Intel Corp. said Tuesday its new graphics card for gaming computers will launch next month, squaring up to compete with Advanced Micro Devices Inc. and Nvidia Corp. on rival turf.
Intel’s area of expertise has long been the production central processing units, which serve as the main chip powering a PC. But starting Oct. 12, the company will begin offering parts that specialize in rendering graphics, an area of the chip market that’s become a lucrative business for Nvidia and AMD.
High-end graphics processors, often one of the most expensive components in a custom-built PC, are used to run video games, mine cryptocurrencies, and conduct machine learning. The average price of these products has climbed in recent years, as some companies prioritize performance over affordability. This trend has created an opportunity for Intel to step in and deliver on value, according to company Chief Executive Patrick Gelsinger.
“They’ve just gotten super expensive, and we don’t think they need to,” Gelsinger said at Intel’s annual conference Tuesday. “You should be frustrated because you are losing out as the gaming community, and today we’re fixing that.”
Intel’s Arc A770 graphics cards will have a starting price point of $329, a far cry from what its competitors are charging on new products. Earlier this month, Nvidia announced its GeForce RTX 4080 graphics cards will be at least $899 when released in November and some of its more complex units already sell for more than $2,000 at retail stores.
The last time Intel tried to make a graphics card for consumer PCs was over a decade ago, and the project was ultimately scrapped before it hit shelves because of development issues. After deciding to focus on its profitable CPU business, the company is trying to make up for lost time, according to Jim Feldhan, president of Semico Research.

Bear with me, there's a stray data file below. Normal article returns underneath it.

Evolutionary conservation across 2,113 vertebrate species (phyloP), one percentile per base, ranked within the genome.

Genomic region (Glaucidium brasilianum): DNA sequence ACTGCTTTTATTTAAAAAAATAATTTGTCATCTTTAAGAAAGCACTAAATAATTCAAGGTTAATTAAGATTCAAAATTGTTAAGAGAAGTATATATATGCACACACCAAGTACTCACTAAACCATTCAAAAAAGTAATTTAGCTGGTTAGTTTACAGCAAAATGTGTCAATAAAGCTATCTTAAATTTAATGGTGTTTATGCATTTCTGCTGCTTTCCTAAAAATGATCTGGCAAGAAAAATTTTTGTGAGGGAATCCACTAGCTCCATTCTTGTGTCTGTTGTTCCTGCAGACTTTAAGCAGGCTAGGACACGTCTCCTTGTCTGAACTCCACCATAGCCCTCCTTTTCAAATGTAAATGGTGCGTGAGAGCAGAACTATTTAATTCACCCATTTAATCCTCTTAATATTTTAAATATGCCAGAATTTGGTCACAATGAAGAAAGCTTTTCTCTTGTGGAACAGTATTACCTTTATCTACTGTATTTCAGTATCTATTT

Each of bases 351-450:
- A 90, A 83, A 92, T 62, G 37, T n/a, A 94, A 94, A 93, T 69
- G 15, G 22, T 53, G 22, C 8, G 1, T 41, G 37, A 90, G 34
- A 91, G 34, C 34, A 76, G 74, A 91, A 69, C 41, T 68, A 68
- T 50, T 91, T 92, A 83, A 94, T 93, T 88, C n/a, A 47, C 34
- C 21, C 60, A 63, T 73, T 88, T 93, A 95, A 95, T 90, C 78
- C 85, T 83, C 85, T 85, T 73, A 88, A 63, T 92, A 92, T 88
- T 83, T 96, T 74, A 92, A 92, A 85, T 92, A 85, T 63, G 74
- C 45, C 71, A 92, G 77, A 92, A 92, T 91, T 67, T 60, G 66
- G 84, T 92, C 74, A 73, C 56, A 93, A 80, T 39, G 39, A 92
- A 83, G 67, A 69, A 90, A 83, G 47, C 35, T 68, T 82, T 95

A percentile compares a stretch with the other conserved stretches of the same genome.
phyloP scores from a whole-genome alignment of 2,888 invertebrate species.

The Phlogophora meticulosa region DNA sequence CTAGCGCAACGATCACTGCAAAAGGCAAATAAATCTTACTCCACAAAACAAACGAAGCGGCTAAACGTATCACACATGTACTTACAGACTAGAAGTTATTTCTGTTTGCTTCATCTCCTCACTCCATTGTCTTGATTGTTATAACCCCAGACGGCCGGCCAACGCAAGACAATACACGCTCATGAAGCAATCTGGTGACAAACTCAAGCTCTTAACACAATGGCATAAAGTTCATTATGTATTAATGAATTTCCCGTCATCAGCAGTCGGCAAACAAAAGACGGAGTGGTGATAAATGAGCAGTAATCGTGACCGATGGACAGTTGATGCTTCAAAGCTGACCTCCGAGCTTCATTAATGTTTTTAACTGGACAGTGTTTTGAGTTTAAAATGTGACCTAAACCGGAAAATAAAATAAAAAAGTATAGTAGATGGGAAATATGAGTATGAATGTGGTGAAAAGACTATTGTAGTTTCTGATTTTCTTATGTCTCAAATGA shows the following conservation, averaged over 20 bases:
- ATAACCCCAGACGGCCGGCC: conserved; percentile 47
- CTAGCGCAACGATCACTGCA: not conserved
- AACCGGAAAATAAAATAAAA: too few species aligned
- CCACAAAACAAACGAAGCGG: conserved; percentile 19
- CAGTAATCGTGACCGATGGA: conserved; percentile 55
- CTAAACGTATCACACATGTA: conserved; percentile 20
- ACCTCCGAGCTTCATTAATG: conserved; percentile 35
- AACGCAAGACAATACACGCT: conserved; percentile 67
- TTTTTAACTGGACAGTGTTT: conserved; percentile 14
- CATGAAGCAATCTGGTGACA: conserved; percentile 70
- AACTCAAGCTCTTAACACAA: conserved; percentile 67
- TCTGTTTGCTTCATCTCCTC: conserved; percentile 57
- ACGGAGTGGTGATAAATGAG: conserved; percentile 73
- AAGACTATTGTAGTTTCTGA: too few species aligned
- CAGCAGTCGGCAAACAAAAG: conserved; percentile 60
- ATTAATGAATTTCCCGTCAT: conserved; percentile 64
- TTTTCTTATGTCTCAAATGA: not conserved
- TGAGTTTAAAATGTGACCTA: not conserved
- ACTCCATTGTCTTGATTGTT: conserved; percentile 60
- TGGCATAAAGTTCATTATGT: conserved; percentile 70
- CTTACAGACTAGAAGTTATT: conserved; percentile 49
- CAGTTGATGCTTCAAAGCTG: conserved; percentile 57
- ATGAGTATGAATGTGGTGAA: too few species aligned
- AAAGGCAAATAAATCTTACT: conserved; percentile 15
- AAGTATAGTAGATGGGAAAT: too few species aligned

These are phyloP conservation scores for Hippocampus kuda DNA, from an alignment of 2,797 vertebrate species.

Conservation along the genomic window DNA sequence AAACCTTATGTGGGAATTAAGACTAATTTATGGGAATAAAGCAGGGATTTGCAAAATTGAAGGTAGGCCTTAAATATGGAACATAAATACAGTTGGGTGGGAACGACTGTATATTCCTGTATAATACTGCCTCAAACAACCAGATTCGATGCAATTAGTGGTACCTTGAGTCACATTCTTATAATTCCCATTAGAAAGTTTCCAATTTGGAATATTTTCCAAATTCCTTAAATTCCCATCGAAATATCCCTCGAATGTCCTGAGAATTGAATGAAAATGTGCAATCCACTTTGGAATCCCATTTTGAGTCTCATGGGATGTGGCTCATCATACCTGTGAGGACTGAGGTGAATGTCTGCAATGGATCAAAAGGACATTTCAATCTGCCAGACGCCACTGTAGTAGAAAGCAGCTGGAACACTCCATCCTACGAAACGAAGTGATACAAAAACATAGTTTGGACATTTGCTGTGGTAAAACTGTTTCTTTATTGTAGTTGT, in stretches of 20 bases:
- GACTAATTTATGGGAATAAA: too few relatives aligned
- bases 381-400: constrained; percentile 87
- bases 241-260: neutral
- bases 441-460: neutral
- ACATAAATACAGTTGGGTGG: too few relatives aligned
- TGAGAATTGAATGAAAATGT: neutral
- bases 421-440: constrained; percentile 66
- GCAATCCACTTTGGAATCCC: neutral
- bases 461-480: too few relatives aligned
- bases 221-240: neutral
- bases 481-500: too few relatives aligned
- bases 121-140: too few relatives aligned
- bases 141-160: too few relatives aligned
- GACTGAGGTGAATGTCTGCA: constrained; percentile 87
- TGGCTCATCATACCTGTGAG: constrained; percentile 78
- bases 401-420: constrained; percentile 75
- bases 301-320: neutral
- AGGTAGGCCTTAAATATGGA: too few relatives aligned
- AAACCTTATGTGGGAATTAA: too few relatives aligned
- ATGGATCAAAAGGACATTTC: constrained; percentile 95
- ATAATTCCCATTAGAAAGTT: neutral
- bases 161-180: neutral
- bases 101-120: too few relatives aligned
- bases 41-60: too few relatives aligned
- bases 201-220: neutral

“Intel is in a catch-up mode,” he said. “I think they just didn’t internalize how big the GPU market could be.”
The company’s stock price saw a slight rally heading into the conference but ultimately fell 1.9% and closed Tuesday at $26.88. Other products were also revealed, including a new generation of central processing units and graphics cards designed specifically for data centers.
While there’s a chance Intel’s new offering won’t outperform top-of-the-line cards from Nvidia and AMD, pricing its products competitively is a vital part of the company’s corporate strategy, according to Jim Kelleher, director of research and senior technology analyst at Argus Research.
“Intel has shown in the past that it’s willing to price aggressively to keep sockets in PCs,” he said. “Now it’s trying to win sockets in gaming PCs.”
Demand for PC parts was robust at the height of the pandemic, as people spent more on goods and stayed at home, but rising interest rates and inflation are eroding consumer demand. Nvidia saw a 44% drop in revenue on gaming in its second fiscal quarter and forecast further declines this year.
Intel had planned on releasing its new graphics card earlier this year but delayed the product’s launch in May, citing software development issues and supply chain disruptions. That hasn’t pleased investors and could also impact sales, according to Kelleher.
“Their timing is poor because consumers are kind of strapped with inflation,” he said, adding that Intel’s inability to launch products on time “is the reason the stock has suffered so greatly in the past few years.”